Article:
- If your subject is moving fast (ex, kids who won’t stand still). Compare the two photos below – in one I used my standard “cheater” settings and you can see his clapping hands are blurred, in the other I upped the shutter speed to 1/200 and the motion doesn’t cause as much blur. The camera compensated by setting my ISO higher when I changed the shutter speed.
- If you need deeper focus. In the photo of my camera body, I wanted the whole camera to be in focus, but I had to go to F-stop 13 before I could get a semblance of that. (See pictures below) This meant I had to take my shutter speed all the way down to 1/15 because there wasn’t enough light in the room at that aperture. And because I was using such a slow shutter speed, I also had to put the camera on a tripod so that it wouldn’t blur the photo from my hand shaking (even if you have what you consider steady hands, a small amount of shake is inevitable when shooting handheld).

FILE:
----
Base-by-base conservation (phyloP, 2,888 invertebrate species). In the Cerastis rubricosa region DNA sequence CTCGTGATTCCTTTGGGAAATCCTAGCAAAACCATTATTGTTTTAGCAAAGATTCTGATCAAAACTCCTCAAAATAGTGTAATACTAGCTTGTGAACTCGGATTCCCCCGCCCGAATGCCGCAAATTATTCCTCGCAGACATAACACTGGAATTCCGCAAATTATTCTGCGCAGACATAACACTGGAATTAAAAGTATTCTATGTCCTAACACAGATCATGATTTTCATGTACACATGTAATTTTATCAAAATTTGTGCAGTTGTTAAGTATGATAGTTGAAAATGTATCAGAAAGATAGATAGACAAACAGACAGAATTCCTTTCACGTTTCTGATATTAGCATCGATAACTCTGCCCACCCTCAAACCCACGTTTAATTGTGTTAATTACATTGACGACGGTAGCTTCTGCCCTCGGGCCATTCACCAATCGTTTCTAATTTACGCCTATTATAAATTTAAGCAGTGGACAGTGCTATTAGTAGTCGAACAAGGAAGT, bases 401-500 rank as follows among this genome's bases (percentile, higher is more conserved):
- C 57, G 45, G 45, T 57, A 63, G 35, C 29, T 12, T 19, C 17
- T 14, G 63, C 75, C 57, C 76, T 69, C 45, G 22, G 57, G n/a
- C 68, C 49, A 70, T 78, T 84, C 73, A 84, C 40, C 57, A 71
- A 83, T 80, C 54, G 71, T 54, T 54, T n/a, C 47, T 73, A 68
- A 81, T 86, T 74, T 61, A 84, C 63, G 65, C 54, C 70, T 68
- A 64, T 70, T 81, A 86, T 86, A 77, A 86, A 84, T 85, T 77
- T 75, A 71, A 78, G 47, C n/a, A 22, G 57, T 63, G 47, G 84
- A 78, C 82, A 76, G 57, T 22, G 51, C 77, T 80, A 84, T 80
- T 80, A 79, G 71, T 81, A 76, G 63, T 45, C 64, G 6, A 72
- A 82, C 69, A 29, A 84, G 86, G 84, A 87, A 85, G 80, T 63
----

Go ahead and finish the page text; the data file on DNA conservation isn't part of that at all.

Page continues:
- If your subject is still underexposed even at the highest ISO. In this case it’s probably best to take the photos at a different time when you can get more light. But if that simply isn’t an option, and you’re already at the most open (lowest number) aperture your lens will shoot with, then your only other choice is to reduce shutter speed. If you do this, though, I highly recommend using a tripod and having your subject be as still as possible to minimize blur that comes with lower shutter speeds.
Now, there are tons of articles out there about the relationship between aperture, shutter speed, ISO etc in photography and how to manipulate the three and how they have to move in conjunction with each other, etc, but I’m assuming that readers of an article with the words “Easy” and “Cheater” in the headings aren’t interested in those articles yet. And that when you are, you’ll google them 🙂 So use these cheater settings and happy photographing!